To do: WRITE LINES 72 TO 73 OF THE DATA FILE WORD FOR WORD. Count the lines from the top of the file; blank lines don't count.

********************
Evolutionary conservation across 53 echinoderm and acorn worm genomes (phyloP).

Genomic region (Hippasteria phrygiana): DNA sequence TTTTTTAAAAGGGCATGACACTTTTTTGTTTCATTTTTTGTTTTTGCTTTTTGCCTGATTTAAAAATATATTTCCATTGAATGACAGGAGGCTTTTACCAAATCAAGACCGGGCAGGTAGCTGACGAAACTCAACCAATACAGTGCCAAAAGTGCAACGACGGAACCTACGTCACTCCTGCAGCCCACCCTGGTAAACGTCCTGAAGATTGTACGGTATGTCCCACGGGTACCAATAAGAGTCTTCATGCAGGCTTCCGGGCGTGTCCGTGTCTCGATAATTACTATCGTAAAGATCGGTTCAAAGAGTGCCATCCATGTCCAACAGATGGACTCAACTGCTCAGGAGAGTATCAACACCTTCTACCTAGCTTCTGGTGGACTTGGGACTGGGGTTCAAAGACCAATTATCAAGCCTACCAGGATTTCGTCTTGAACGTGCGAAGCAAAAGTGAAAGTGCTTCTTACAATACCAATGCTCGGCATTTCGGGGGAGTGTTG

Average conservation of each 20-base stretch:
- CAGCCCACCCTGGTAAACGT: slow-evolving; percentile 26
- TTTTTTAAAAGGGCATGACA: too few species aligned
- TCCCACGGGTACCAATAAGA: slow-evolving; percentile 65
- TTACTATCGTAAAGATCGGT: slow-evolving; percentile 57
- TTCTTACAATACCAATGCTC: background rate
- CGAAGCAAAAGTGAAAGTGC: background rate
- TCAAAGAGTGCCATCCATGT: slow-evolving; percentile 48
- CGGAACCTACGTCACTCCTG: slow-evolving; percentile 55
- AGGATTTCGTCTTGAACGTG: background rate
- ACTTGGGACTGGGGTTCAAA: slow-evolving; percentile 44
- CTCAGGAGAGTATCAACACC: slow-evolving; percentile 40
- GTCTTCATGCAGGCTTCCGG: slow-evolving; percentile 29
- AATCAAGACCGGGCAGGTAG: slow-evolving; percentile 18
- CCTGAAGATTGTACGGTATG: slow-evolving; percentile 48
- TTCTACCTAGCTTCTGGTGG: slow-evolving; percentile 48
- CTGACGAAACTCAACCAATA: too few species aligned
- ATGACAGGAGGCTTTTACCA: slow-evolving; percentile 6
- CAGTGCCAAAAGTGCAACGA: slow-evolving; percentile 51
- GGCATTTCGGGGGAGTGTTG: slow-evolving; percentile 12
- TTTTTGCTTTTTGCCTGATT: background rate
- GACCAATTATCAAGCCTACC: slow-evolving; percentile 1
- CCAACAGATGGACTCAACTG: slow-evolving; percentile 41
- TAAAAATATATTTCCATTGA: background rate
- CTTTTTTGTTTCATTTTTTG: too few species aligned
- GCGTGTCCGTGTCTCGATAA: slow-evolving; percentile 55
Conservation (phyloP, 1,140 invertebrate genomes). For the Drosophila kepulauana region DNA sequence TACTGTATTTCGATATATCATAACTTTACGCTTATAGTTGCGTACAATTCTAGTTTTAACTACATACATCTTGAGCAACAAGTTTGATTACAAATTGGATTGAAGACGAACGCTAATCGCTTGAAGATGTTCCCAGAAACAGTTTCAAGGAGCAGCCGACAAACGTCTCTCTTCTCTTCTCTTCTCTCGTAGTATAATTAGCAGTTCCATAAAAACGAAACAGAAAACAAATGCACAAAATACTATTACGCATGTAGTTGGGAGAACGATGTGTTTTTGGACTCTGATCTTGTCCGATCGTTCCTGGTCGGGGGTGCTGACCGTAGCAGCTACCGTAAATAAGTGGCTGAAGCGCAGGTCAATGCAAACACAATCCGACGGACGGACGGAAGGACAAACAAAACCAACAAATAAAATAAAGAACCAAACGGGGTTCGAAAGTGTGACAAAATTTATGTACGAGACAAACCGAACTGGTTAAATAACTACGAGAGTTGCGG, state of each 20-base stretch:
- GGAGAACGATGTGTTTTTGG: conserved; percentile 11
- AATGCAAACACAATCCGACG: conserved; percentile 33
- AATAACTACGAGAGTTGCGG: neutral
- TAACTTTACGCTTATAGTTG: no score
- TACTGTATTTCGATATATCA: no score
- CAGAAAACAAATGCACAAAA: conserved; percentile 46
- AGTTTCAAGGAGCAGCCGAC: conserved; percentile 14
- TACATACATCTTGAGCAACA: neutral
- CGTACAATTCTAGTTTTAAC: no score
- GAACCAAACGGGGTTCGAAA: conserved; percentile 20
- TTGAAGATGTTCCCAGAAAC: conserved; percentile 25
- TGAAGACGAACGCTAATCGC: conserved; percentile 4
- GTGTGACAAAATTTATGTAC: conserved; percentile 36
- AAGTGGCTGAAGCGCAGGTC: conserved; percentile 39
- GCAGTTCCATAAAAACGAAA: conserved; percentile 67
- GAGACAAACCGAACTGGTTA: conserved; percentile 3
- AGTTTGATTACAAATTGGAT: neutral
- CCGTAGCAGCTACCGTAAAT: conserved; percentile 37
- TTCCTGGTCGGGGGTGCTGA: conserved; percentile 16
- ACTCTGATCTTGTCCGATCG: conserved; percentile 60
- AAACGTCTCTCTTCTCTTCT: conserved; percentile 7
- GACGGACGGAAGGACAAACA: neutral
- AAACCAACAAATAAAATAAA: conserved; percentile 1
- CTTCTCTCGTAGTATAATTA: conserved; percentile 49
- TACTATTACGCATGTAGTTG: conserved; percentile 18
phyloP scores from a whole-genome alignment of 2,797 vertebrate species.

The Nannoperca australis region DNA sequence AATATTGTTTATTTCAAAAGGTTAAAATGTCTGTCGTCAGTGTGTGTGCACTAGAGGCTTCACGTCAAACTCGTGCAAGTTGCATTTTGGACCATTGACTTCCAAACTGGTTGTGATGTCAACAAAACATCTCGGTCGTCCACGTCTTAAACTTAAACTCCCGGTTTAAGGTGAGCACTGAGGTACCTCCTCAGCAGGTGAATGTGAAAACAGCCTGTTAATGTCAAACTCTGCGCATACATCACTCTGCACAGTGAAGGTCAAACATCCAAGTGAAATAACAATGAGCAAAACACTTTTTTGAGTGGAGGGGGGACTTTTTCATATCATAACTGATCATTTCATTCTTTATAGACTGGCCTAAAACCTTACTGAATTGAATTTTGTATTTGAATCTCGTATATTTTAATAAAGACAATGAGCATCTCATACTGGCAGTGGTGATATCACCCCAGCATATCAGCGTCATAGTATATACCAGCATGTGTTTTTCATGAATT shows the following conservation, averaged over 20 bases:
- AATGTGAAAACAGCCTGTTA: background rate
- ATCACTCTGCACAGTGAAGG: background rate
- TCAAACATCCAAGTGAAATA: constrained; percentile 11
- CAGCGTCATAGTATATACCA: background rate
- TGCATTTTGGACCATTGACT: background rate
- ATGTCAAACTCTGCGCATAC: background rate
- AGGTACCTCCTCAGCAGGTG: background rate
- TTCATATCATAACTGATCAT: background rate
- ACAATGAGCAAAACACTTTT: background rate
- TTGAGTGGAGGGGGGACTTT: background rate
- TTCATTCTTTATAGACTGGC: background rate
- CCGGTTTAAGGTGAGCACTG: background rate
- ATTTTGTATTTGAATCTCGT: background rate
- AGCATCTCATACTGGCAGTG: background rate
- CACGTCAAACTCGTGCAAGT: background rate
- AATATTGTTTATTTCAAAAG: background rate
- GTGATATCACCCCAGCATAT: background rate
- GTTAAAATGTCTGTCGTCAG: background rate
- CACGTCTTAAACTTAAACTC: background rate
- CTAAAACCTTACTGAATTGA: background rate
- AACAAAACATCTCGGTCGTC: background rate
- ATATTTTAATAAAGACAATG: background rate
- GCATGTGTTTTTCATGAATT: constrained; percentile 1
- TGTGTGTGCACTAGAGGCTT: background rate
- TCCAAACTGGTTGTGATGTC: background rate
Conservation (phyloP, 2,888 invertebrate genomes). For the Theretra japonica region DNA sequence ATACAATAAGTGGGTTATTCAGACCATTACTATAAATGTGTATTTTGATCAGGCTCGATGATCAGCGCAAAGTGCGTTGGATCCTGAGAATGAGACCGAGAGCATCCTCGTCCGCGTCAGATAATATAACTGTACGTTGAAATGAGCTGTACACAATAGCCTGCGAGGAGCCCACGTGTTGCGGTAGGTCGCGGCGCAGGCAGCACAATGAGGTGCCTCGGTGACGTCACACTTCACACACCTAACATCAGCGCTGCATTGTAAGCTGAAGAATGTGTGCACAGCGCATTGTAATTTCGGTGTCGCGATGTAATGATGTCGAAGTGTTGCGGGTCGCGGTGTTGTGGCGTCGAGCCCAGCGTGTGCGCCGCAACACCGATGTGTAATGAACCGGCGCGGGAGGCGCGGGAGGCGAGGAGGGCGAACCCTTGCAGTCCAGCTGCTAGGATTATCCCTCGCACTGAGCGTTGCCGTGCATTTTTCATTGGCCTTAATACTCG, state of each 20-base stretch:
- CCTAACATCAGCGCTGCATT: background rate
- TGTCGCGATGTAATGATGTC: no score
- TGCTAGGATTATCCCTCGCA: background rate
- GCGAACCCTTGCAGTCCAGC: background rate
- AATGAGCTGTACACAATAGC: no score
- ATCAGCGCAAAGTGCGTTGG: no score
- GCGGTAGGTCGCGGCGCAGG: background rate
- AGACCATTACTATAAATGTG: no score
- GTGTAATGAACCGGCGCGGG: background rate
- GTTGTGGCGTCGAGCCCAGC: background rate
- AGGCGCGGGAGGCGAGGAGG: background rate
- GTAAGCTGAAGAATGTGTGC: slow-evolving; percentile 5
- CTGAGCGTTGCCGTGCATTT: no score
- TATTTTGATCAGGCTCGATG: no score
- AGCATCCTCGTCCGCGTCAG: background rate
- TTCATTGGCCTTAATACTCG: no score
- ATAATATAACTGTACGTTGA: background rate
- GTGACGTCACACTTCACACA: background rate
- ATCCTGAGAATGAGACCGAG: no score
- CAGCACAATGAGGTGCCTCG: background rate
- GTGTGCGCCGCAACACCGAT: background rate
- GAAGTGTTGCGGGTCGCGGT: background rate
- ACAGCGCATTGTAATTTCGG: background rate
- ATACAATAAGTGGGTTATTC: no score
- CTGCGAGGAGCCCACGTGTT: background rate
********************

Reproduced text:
- AATATTGTTTATTTCAAAAG: background rate
- GTGATATCACCCCAGCATAT: background rate